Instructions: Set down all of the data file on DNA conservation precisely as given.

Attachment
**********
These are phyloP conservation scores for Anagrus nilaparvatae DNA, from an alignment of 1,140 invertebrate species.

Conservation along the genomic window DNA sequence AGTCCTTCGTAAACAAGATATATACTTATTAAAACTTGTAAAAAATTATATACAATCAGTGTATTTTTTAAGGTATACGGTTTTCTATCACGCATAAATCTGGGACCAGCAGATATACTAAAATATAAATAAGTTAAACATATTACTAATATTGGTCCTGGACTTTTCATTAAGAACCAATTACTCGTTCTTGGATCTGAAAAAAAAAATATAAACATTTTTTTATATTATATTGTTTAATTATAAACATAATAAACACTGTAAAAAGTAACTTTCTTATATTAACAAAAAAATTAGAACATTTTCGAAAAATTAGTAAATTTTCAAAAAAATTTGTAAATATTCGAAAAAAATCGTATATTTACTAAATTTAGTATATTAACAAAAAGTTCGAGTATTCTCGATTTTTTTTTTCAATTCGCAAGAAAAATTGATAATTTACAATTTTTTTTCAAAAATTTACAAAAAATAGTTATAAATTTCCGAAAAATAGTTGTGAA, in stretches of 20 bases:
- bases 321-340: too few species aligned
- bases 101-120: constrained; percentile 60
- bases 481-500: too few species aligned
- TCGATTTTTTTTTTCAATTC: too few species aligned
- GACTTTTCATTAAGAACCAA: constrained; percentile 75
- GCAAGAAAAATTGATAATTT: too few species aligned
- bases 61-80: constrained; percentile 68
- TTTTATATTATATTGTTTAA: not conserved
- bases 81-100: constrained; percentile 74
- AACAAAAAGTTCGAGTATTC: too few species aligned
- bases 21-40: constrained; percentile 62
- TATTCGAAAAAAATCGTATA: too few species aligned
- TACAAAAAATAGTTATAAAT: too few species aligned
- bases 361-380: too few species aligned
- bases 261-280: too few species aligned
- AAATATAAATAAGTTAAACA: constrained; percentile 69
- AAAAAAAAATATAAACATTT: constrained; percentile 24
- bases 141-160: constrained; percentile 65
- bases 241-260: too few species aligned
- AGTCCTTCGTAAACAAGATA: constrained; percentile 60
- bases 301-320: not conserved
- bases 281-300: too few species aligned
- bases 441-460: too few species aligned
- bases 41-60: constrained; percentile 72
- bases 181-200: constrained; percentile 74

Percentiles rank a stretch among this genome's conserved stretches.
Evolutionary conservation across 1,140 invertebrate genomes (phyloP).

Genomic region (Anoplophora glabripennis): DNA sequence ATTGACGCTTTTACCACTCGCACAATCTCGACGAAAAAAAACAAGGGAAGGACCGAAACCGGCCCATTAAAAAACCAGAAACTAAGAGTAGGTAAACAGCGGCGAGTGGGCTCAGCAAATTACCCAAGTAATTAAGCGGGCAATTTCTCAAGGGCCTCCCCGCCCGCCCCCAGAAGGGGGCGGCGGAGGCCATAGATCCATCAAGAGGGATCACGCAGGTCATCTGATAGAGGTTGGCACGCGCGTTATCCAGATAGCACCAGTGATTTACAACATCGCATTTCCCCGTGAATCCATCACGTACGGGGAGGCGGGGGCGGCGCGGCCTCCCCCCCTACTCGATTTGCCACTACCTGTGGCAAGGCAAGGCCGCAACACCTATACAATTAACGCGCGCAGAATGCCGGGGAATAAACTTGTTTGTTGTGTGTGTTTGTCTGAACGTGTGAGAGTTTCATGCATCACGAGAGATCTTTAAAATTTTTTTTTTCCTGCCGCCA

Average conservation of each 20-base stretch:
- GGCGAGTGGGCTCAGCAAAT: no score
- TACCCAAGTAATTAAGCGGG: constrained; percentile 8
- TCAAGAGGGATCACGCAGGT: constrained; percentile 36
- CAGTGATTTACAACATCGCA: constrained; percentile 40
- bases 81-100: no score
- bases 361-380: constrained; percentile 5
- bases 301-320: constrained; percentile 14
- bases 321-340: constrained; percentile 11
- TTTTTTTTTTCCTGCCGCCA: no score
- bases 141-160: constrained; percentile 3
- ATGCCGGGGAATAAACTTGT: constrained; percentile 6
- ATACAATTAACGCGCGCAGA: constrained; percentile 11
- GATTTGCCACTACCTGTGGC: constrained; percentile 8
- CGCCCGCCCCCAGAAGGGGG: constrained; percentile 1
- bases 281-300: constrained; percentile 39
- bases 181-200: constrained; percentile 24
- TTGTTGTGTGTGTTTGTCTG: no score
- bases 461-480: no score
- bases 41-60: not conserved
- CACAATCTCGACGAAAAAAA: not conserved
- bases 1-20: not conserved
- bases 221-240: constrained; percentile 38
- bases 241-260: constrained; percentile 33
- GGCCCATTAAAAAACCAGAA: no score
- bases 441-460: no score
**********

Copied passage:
These are phyloP conservation scores for Anagrus nilaparvatae DNA, from an alignment of 1,140 invertebrate species.

Conservation along the genomic window DNA sequence AGTCCTTCGTAAACAAGATATATACTTATTAAAACTTGTAAAAAATTATATACAATCAGTGTATTTTTTAAGGTATACGGTTTTCTATCACGCATAAATCTGGGACCAGCAGATATACTAAAATATAAATAAGTTAAACATATTACTAATATTGGTCCTGGACTTTTCATTAAGAACCAATTACTCGTTCTTGGATCTGAAAAAAAAAATATAAACATTTTTTTATATTATATTGTTTAATTATAAACATAATAAACACTGTAAAAAGTAACTTTCTTATATTAACAAAAAAATTAGAACATTTTCGAAAAATTAGTAAATTTTCAAAAAAATTTGTAAATATTCGAAAAAAATCGTATATTTACTAAATTTAGTATATTAACAAAAAGTTCGAGTATTCTCGATTTTTTTTTTCAATTCGCAAGAAAAATTGATAATTTACAATTTTTTTTCAAAAATTTACAAAAAATAGTTATAAATTTCCGAAAAATAGTTGTGAA, in stretches of 20 bases:
- bases 321-340: too few species aligned
- bases 101-120: constrained; percentile 60
- bases 481-500: too few species aligned
- TCGATTTTTTTTTTCAATTC: too few species aligned
- GACTTTTCATTAAGAACCAA: constrained; percentile 75
- GCAAGAAAAATTGATAATTT: too few species aligned
- bases 61-80: constrained; percentile 68
- TTTTATATTATATTGTTTAA: not conserved
- bases 81-100: constrained; percentile 74
- AACAAAAAGTTCGAGTATTC: too few species aligned
- bases 21-40: constrained; percentile 62
- TATTCGAAAAAAATCGTATA: too few species aligned
- TACAAAAAATAGTTATAAAT: too few species aligned
- bases 361-380: too few species aligned
- bases 261-280: too few species aligned
- AAATATAAATAAGTTAAACA: constrained; percentile 69
- AAAAAAAAATATAAACATTT: constrained; percentile 24
- bases 141-160: constrained; percentile 65
- bases 241-260: too few species aligned
- AGTCCTTCGTAAACAAGATA: constrained; percentile 60
- bases 301-320: not conserved
- bases 281-300: too few species aligned
- bases 441-460: too few species aligned
- bases 41-60: constrained; percentile 72
- bases 181-200: constrained; percentile 74

Percentiles rank a stretch among this genome's conserved stretches.
Evolutionary conservation across 1,140 invertebrate genomes (phyloP).

Genomic region (Anoplophora glabripennis): DNA sequence ATTGACGCTTTTACCACTCGCACAATCTCGACGAAAAAAAACAAGGGAAGGACCGAAACCGGCCCATTAAAAAACCAGAAACTAAGAGTAGGTAAACAGCGGCGAGTGGGCTCAGCAAATTACCCAAGTAATTAAGCGGGCAATTTCTCAAGGGCCTCCCCGCCCGCCCCCAGAAGGGGGCGGCGGAGGCCATAGATCCATCAAGAGGGATCACGCAGGTCATCTGATAGAGGTTGGCACGCGCGTTATCCAGATAGCACCAGTGATTTACAACATCGCATTTCCCCGTGAATCCATCACGTACGGGGAGGCGGGGGCGGCGCGGCCTCCCCCCCTACTCGATTTGCCACTACCTGTGGCAAGGCAAGGCCGCAACACCTATACAATTAACGCGCGCAGAATGCCGGGGAATAAACTTGTTTGTTGTGTGTGTTTGTCTGAACGTGTGAGAGTTTCATGCATCACGAGAGATCTTTAAAATTTTTTTTTTCCTGCCGCCA

Average conservation of each 20-base stretch:
- GGCGAGTGGGCTCAGCAAAT: no score
- TACCCAAGTAATTAAGCGGG: constrained; percentile 8
- TCAAGAGGGATCACGCAGGT: constrained; percentile 36
- CAGTGATTTACAACATCGCA: constrained; percentile 40
- bases 81-100: no score
- bases 361-380: constrained; percentile 5
- bases 301-320: constrained; percentile 14
- bases 321-340: constrained; percentile 11
- TTTTTTTTTTCCTGCCGCCA: no score
- bases 141-160: constrained; percentile 3
- ATGCCGGGGAATAAACTTGT: constrained; percentile 6
- ATACAATTAACGCGCGCAGA: constrained; percentile 11
- GATTTGCCACTACCTGTGGC: constrained; percentile 8
- CGCCCGCCCCCAGAAGGGGG: constrained; percentile 1
- bases 281-300: constrained; percentile 39
- bases 181-200: constrained; percentile 24
- TTGTTGTGTGTGTTTGTCTG: no score
- bases 461-480: no score
- bases 41-60: not conserved
- CACAATCTCGACGAAAAAAA: not conserved
- bases 1-20: not conserved
- bases 221-240: constrained; percentile 38
- bases 241-260: constrained; percentile 33
- GGCCCATTAAAAAACCAGAA: no score
- bases 441-460: no score